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Wintering Geraniums, Fuchsias & Begonias

When cooler temperatures arrive in the fall, it is time to give some thought to preparing tender plants for their winter resting place. Fuchsias and geraniums can be saved, providing they receive considerable attention. Tuberous begonias are easily wintered.

Blooming FuchsiasGeraniums and begonias must-be taken indoors before the first heavy frost or they are apt to rot and die. Most varieties of fuchsias will tolerate temperatures down to about 25 to 28 degrees before serious damage is done. However, don't take a chance. Start preparing them for winter before the first heavy frost.

To winter begonias, simply take them indoors, placing them in a cool, well-ventilated room. Begin withholding water from them and the foliage will die back. Within a few weeks you can easily remove the stem and leaves without damage to the tuber. Next, remove the tuber from the soil, clean it off, dust it with a complete soil dust and store it on top of dry peat moss until it is ready to be restarted early next year.

Fuchsias and geraniums require somewhat similar conditions for wintering. Of the many methods that can be used, the most popular one is to treat them like houseplants all winter. This method simply requires that the plants be potted in containers and placed either in a cool basement or garage where they will be warm enough to keep from freezing. The plants require limited sun and only weekly watering. Any leggy growth should be kept pruned back and the plant should be fertilized about once a month with an all-purpose liquid fertilizer that is low in nitrogen. These plants should be repotted into fresh soil in January or February and continue to be treated as houseplants until it is time to set them outdoors. After repotting, move them into a warmer room where they will get plenty of light, and begin a regular watering and fertilizing schedule.

Over the years I have found that wintered-over geraniums and fuchsias are generally quite slow to bloom the second year, especially geraniums. They tend to grow taller and produce more foliage than freshly started plants, so sometimes it is wiser to take cuttings of your plants when you bring them inside. This can also be done in February or March.

Geranium slips are taken-by cutting just below a node. Each cutting should be about four inches long and should be allowed to set for a few hours before being placed in freshwater, sharp sand. This process will produce a callus on the end of the cutting,

Fuchsia cuttings are taken about two or three inches long, cutting just below a node.

On both the fuchsia and geranium cuttings, remove all leaves except the top few and cut those back about halfway. Then dip the cuttings into a rooting hormone, shaking off any excess hormone powder.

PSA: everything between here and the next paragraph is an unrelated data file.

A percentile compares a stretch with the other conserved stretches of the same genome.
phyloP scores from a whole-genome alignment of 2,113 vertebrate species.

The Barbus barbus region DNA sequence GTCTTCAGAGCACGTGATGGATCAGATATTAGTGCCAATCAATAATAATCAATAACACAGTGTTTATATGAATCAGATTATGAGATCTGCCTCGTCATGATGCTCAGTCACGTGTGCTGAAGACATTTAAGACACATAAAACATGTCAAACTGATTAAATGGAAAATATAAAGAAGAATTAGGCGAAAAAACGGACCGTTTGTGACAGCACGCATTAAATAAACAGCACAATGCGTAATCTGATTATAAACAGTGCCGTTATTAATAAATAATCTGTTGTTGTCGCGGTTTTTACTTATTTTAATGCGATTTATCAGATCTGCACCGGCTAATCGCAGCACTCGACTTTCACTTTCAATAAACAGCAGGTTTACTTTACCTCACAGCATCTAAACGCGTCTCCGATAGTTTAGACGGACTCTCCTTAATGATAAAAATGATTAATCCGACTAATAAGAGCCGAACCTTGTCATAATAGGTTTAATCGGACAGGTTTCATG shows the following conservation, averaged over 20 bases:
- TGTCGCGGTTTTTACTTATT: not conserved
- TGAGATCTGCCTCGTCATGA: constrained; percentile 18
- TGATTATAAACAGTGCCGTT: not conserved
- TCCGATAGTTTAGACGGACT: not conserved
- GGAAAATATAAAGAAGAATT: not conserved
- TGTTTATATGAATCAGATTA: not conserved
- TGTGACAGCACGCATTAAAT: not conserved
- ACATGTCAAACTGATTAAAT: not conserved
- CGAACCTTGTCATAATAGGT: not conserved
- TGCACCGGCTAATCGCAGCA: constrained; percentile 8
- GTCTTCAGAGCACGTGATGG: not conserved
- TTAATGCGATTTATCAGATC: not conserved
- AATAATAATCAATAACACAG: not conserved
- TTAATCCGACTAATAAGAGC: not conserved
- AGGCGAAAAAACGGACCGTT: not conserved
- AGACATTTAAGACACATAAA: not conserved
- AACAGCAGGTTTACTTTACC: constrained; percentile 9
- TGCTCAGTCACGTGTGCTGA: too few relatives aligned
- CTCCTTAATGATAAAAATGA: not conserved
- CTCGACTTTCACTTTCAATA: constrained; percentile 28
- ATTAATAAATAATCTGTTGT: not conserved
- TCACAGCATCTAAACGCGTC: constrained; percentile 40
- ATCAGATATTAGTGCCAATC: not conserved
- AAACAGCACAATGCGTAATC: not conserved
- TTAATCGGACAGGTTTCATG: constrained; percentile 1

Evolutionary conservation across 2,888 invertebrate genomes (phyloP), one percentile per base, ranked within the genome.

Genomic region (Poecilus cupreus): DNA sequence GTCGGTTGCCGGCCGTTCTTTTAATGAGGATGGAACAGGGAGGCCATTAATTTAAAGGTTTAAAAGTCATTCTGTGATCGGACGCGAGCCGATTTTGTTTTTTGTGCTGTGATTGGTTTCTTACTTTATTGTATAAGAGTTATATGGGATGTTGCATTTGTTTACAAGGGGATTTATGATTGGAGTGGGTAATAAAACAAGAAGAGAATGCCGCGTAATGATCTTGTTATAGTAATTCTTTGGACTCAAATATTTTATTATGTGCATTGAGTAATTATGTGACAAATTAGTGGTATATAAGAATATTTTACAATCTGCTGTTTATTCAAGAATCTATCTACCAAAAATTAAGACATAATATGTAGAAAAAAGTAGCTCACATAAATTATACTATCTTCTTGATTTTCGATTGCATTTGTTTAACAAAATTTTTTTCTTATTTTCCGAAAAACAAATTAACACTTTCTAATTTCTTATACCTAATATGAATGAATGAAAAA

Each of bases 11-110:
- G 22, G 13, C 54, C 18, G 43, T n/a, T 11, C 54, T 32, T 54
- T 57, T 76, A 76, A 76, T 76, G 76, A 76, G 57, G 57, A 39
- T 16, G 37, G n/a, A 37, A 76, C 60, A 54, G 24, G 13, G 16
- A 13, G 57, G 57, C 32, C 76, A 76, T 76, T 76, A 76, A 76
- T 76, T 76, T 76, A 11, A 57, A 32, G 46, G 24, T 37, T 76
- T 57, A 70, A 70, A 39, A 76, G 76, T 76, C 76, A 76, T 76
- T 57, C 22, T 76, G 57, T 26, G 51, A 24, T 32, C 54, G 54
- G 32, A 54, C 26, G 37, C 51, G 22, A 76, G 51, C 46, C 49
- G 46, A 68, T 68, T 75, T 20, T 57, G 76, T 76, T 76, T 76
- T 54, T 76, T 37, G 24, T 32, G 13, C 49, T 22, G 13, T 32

Place the cuttings in a container of freshwater sand, about two inches apart and firm the sand around them. Place them in a cool, light room, water weekly or as needed. Do not apply fertilizer to the tender cuttings.

After the cuttings have rooted, pot them into two and one half inch pots and keep them in a cool, light room. When they have developed a complete root system in these pots, repot them into four-inch pots. Water weekly or as needed and fertilize them about once a month.

Two other ways of wintering geraniums are by hanging them upside-down, bare root, in the basement or garage or by placing them in air-tight plastic bags enclosed with a small quantity of moist, (not wet) moss or peat moss. I have tried both methods and they do not work for me. However, many gardeners claim excellent results, so it may be worth a try. Plants treated by either method should be potted indoors, in soil, in late February or March.

Some gardeners claim good results in watering fuchsias under the crawl-space of the house, watering about once every two weeks. Be sure plants placed in this location are treated with a complete insecticide-fungicide dust

Geraniums that are placed in the crawl space under the house or close to the foundation of the home often will survive a mild winter.

Any time you pot fuchsias or geraniums, they should be placed into a soil mixture that is one-third each of garden loam, freshwater sand and peat moss or leaf mold. A similar commercial mixture is also satisfactory.

Hobbyists often like to winter fuchsias by burying them in a trench or bin about three feet deep. Place about four to six inches of rock at the bottom of this trench or bin for drainage. Then add about four inches of sawdust or straw, or a similar material. Prune the fuchsias back, as you would if you were treating them as houseplants. Lay the plants on their side, not upright-, on the layer of sawdust or straw. Dust the plants with an all-purpose insecticide-fungicide dust. Then cover them and the remainder of the trench or bin with sawdust or straw. Be sure the plants are watered during the winter. When wintered in this manner, the plants are usually a little slower getting started the following spring.

Whatever method you select to winter your tender plants, be sure they do not dry out over the winter. Also remember that they should not get too wet or their roots will rot and the plants will die. Adopt a regular watering and feeding schedule to ensure success.

See Also:  Protecting Plants During Cold Weather

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